The Gutbliss Weekly Review – September 19, 2016

1.Grounding, or earthing, (direct skin contact with the surface of the earth) proves to be an effective method in reducing inflammation and preventing and treating autoimmune disease. Yet another reason to follow Dr. Chutkan’s Live Dirty plan! Journal of Inflammation Research


2. Colonic transit time is positively correlated with gut bacteria diversity (a marker of long-term health) – the longer it takes food to travel through the colon, the more bacterial diversity. Scientific America


3. The FDA bans antibacterials in topical products…but deems them safe and effective in oral ones?? After somehow convincing the FDA that triclosan’s benefits in preventing cavities and tooth decay outweigh the negatives of a harmful antibacterial additive, Colgate will continue to include triclosan in their toothpaste formulations. NY Times


4. The dirtier the dolphin aquarium tank, the healthier the dolphin, an observation that sparked Dr. Gilbert’s support for dirtier hospitals. Dr. Gilbert is featured in Ed Yong’s latest book, I Contain Multitudes: The Microbes within Us and a Grander View of Life. For more on living dirty, check out Mudpies: Superfood for the microbiome. NY Post


5. “Sanitation revolutionaries” are transforming human stool into fertile, organic compost for agriculture and reforestation. “The most important thing in nature is soil, that’s where all life comes from.” Click here for more on soil and its endangerment. National Geographic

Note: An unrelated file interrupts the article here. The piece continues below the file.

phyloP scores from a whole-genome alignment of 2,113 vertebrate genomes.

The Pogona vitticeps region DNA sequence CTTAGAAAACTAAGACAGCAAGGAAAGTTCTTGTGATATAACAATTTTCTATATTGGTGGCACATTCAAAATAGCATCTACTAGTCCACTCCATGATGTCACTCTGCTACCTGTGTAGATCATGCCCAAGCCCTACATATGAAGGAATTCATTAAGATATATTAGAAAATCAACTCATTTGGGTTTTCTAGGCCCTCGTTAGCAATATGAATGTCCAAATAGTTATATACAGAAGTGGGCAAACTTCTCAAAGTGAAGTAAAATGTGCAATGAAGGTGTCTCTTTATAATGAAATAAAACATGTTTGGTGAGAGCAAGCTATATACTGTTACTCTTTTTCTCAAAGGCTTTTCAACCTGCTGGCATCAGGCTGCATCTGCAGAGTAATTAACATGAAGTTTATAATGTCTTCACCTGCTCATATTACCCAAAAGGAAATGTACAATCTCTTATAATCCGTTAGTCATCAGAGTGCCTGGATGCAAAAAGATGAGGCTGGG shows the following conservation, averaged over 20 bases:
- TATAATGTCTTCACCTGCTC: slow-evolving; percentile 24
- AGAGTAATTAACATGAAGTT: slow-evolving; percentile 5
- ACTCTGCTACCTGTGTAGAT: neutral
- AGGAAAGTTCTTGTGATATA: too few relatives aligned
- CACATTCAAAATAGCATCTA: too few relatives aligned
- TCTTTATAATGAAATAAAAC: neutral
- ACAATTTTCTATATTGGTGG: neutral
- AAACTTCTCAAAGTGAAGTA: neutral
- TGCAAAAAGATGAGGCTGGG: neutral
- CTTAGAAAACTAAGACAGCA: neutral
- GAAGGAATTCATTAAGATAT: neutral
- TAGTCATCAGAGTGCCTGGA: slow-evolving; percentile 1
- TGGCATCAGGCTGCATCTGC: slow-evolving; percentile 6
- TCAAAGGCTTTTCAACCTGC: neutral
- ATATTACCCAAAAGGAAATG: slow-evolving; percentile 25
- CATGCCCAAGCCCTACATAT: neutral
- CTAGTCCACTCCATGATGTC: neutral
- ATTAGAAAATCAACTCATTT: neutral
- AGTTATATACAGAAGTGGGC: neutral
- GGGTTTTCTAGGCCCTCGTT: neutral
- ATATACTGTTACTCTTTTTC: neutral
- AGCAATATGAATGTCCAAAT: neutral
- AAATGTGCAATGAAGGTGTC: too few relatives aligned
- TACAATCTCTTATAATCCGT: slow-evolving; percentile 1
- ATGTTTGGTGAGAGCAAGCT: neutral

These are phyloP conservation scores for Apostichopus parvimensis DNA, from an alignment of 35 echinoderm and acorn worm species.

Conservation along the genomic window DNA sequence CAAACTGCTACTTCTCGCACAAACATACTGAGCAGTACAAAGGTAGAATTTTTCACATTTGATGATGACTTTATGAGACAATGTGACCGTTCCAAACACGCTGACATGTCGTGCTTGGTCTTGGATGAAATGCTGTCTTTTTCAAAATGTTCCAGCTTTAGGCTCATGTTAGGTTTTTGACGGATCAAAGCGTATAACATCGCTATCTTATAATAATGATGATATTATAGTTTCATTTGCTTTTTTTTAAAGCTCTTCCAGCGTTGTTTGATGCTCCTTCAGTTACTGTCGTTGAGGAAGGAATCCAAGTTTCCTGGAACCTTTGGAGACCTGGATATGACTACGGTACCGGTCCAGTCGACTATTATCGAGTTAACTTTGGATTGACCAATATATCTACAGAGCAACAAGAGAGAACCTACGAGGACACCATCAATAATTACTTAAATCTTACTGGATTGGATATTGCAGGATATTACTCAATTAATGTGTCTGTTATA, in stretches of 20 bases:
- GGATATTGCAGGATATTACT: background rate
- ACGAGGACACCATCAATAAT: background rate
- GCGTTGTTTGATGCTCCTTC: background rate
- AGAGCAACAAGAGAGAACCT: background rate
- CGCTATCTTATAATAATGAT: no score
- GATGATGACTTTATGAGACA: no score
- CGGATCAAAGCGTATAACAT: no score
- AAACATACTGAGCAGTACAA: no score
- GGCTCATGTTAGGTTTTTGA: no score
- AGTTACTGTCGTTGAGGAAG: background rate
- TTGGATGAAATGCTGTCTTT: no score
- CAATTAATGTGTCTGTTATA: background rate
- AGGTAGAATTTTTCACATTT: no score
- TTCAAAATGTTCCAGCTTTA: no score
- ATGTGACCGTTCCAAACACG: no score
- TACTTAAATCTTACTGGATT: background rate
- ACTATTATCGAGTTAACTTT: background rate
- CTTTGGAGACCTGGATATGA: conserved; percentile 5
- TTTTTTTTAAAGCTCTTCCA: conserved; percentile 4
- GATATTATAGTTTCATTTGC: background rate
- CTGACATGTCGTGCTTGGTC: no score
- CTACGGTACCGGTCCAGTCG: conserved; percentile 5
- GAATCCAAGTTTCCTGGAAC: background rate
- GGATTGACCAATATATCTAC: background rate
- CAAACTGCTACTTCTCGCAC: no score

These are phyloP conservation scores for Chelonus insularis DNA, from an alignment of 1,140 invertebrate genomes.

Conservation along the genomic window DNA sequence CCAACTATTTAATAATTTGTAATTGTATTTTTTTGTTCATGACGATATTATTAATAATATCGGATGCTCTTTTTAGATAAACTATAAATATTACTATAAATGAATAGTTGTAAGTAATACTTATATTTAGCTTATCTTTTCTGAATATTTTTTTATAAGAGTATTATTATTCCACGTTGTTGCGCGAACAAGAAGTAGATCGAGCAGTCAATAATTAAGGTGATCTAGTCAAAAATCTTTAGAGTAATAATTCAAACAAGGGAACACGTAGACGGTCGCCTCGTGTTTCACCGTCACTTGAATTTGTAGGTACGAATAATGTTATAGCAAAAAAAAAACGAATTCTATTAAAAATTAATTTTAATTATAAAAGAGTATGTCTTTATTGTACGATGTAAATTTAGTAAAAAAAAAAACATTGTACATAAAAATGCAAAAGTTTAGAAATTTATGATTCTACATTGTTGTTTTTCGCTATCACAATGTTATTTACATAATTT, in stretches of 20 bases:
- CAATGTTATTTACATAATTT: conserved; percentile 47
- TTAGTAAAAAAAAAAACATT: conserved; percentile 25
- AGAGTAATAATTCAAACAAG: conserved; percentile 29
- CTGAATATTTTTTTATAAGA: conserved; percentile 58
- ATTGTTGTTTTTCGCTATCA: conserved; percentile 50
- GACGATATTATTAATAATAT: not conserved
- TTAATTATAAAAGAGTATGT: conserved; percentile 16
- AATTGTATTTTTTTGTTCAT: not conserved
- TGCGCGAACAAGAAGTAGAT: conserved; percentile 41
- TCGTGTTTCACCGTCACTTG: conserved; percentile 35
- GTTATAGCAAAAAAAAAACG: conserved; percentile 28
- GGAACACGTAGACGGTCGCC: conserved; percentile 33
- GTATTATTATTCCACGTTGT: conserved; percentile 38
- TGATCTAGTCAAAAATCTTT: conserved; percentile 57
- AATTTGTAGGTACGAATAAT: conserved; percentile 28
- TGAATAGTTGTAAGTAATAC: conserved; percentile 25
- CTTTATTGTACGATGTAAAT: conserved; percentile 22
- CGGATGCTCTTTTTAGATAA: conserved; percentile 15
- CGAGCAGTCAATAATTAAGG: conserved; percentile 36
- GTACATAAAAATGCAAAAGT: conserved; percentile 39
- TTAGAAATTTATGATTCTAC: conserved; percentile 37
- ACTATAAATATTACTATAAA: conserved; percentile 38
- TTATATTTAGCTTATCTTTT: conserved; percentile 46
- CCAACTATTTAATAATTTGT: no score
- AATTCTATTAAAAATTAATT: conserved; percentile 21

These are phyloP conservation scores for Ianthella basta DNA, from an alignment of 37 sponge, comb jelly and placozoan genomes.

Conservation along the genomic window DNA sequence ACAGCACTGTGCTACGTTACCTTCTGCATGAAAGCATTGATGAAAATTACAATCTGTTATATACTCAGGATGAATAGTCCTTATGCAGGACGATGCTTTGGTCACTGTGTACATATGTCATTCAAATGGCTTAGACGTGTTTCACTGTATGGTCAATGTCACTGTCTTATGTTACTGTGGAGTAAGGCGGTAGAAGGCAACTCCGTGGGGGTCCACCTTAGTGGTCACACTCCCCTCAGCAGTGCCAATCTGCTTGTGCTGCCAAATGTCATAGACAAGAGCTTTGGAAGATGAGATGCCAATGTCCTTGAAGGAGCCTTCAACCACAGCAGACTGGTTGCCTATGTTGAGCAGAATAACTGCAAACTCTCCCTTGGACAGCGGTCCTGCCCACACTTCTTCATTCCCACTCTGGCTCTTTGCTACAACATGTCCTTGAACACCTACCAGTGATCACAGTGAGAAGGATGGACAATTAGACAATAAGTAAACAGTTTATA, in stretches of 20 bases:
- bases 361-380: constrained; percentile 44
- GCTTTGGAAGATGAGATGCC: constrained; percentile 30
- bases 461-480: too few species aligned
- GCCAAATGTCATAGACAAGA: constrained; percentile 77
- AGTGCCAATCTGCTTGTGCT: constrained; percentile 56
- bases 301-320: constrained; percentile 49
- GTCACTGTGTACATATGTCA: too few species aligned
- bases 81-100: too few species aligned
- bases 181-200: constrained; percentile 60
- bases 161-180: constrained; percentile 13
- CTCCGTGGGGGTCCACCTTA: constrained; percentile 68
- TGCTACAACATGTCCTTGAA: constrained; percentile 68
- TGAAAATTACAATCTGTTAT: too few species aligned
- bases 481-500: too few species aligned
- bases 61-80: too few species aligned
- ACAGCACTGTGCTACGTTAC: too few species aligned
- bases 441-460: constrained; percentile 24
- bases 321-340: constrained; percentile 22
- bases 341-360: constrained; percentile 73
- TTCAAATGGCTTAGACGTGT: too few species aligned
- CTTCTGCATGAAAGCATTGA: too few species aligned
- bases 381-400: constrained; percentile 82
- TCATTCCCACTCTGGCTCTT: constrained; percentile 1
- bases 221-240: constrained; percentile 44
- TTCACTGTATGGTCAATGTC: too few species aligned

6. Recent studies show that alterations in the gut microbiome share an associated link with a growing list of diseases and conditions, including type 1 diabetes, pediatric renal disease, asthma, Alzheimer’s, Schizophrenia, autism, and Parkinson’s.


7. Using a “sniff panel” a recent study investigates the most effective antimicrobial ingredient in deodorant. Gutbliss’ take? Skip the study, skip the deodorant, and work on cultivating a rich, diverse, and stink-free armpit microbiome using daily sweat sessions and a warm water rinse. If you’re not quite ready to go soap and deodorant free, check out EWG’s Skin Deep Database for microbe-friendly alternatives. International Journal of Cosmetic Science


8. Do you have a tendency to overeat? Alterations in your microbiome could play an integral role. Appetite control depends on the direct communication between the gut and brain, and recent studies show that gut bacteria components and metabolites can affect the satiety (feeling of fullness) pathway. Nature


9. If you question the link between gut bacteria alterations and chronic disease, read this. It provides a clear explanation of how lipopolysaccharides (a toxic bacterial bi-product) lead to chronic inflammation and disease. Check out Cell for a more in-depth look at the link between the microbiome, chronic disease, and immunity. Popular Science


10. Altered bacteria (or dysbiosis) in both men and women in the lower genital tract and within the body gravely influence reproductive, pregnancy, and infant health. Live Dirty, Eat Clean to optimize microbial balance, inside and out. Anaerobe


By: Leslie Ann Berg, MSPH